As a child welfare professional, you may provide a safe place for the child to express their true feelings, and you can send the child the message that she is not to blame for what has happened. It is possible to listen empathically and reduce children's sense of shame without compromising the investigation.

4. Attend to psychological and physical safety. In child sexual abuse cases our attention is understandably focused on physical safety: making sure the alleged abuser has no unsupervised contact or access to the child. Yet it's important to remember that to heal, children have to feel safe.

Various factors can contribute to children continuing to worry even after being removed from an abusive situation, including "valid fears about their own safety or the safety of loved ones, difficulty trusting adults to protect them, hyperawareness of potential threats, and problems controlling their reactions to perceived threats" (NCTSN, 2013). Further complicating the situation, children may face "people, situations, places, or things that remind them of traumatic events," causing them to "experience intense and disturbing feelings tied to the original trauma. These ‘trauma reminders' can lead to behaviors that seem out of place, but were appropriate--and perhaps even helpful--at the time of the original traumatic event" (NCTSN, 2013).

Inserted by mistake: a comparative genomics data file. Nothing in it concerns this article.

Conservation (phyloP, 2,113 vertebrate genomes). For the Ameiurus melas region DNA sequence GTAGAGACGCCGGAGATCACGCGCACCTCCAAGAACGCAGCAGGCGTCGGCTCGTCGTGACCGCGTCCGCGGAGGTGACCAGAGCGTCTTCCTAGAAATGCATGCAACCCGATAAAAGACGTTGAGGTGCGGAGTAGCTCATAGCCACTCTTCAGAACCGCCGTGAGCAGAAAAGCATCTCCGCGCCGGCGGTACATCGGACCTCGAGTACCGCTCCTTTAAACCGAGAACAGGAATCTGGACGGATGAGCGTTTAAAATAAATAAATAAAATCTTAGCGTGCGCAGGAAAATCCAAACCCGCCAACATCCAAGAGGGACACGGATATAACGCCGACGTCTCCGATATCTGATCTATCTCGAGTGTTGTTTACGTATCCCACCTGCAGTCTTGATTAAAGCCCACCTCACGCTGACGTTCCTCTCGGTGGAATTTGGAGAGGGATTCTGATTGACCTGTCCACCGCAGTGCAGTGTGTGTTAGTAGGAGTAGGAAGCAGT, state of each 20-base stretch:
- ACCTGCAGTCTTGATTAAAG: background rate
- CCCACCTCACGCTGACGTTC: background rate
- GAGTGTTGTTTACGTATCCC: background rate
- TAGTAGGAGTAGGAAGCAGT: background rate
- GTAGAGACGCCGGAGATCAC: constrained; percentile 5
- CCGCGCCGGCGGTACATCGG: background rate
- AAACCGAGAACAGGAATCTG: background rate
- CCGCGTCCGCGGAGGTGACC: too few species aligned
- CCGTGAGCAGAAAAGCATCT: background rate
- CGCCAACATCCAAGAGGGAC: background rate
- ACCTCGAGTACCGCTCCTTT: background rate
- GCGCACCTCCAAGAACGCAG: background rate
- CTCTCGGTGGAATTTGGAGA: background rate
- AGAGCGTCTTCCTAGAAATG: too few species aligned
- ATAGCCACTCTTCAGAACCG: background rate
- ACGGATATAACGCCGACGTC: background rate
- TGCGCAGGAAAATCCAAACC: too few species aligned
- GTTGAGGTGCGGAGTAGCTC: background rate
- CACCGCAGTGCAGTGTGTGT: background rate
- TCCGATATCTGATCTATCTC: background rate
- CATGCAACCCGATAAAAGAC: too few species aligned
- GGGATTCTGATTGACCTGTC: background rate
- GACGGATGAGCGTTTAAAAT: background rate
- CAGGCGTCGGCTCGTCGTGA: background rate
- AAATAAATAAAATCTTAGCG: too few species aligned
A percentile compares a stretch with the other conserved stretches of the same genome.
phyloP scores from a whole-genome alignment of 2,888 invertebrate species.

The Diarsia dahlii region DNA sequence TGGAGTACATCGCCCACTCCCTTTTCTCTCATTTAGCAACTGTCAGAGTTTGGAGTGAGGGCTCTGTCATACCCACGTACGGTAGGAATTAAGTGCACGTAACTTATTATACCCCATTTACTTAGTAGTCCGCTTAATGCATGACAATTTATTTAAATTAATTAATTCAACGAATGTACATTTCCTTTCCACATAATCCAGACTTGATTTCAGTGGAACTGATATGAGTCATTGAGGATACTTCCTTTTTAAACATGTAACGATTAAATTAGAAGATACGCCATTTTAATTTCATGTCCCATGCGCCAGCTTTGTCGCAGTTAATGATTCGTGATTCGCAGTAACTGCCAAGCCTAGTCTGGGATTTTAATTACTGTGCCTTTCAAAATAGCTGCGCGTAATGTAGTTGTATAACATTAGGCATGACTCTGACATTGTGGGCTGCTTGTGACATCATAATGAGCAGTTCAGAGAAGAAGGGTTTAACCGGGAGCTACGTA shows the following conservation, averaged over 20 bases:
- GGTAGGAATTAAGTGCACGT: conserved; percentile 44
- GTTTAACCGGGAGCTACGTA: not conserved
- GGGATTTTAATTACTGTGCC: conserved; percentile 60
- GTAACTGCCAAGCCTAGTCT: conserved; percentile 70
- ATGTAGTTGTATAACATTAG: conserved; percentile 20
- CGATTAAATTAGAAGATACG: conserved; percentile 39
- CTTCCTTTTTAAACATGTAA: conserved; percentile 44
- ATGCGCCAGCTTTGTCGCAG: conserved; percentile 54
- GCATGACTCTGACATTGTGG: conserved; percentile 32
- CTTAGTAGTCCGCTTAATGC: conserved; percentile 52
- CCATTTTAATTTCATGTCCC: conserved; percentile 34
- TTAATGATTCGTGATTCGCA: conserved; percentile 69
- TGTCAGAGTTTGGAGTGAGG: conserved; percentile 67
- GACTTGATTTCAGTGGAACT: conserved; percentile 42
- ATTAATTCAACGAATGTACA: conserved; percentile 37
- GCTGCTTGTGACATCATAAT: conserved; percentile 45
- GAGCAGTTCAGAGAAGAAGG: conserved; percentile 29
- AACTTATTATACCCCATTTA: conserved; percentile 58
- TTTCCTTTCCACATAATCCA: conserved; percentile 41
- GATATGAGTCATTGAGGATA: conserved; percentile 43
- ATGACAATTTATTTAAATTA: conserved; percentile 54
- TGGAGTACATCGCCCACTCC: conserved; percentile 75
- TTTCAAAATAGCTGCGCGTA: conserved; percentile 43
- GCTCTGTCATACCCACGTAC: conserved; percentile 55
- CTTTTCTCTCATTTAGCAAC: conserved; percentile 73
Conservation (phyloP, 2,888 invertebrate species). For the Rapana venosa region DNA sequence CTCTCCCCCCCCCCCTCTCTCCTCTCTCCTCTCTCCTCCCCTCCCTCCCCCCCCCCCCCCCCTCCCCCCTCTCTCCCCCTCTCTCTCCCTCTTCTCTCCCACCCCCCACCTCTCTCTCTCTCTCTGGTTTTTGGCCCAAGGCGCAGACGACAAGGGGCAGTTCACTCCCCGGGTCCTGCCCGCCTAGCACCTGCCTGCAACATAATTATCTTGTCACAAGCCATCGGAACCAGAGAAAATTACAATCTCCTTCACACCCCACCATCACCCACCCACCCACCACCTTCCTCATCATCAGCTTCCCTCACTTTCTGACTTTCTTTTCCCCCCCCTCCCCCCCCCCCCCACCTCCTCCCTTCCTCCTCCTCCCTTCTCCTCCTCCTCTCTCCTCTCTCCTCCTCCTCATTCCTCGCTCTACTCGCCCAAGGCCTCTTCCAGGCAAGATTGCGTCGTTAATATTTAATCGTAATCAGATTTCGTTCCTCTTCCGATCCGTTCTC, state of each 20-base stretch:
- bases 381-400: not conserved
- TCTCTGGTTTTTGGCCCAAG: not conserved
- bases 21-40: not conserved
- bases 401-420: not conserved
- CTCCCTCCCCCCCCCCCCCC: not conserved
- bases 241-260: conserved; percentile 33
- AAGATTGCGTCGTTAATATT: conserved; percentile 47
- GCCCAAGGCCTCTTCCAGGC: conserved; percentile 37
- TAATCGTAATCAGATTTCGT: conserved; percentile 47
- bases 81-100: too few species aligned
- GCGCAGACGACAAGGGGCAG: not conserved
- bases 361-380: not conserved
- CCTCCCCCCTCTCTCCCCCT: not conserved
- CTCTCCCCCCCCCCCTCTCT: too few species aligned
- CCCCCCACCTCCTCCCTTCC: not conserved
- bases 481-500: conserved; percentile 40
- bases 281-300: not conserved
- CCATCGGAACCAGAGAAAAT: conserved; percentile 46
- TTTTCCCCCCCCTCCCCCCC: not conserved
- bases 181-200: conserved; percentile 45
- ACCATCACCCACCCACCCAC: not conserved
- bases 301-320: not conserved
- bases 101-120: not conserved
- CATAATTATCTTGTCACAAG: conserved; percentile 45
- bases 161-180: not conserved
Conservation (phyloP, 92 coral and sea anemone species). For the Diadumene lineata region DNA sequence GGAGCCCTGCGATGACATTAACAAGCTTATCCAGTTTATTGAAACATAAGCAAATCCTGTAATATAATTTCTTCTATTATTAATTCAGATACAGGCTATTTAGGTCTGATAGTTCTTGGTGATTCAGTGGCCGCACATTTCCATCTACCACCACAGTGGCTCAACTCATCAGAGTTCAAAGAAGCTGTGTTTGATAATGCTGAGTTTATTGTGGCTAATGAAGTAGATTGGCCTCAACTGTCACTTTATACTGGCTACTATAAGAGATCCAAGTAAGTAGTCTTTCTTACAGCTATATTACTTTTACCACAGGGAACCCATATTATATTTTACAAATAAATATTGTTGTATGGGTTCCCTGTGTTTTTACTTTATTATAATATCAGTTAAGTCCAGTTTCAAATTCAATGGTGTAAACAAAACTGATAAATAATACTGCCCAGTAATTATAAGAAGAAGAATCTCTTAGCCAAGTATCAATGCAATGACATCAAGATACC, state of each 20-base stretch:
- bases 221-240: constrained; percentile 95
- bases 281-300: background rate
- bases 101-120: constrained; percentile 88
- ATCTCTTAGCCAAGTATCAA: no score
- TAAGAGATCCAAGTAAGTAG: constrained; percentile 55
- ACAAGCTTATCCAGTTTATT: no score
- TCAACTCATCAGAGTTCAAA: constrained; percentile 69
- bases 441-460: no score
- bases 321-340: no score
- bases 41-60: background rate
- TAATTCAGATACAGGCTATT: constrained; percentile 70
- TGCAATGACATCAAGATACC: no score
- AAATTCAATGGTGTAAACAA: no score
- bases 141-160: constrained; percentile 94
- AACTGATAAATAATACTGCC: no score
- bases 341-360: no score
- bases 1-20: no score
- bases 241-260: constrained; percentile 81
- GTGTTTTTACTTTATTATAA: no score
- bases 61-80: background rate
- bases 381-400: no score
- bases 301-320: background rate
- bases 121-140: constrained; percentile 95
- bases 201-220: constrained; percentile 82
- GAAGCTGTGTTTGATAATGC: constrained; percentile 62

Talk with children about people, places, and situations that make them feel worried, and those that make them feel safe. Some children more easily share their ideas about a "safe home" by creating a drawing in which they draw or list inside the house things that make them feel safe, and draw or list worrisome things outside the house.

Since children may not even be aware their reactions are related to trauma, you can also educate caregivers to look for patterns of difficult or confusing behavior that may be related to trauma reminders. Caregivers need education to help them interpret children's problematic behaviors as trauma reactions, rather than labeling the child as "bad" or "manipulative."

5. Advocate for and support effective treatment. The good news for children who experience sexual abuse is that there are effective, evidence-based treatments available. One effective model becoming increasingly available in our state is Trauma-Focused Cognitive-Behavioral Therapy (TF-CBT). To find therapists certified in TF-CBT, visit the NC Child Treatment Program's provider map:

What about when TF-CBT is not available, or not appropriate for a particular child? DSS agencies are important voices to advocate for increasing the availability and funding for TF-CBT and other trauma-informed treatments. Your Managed Care Organization (MCO), System of Care agencies, and current providers are all important partners in bringing effective, high quality treatment to your community.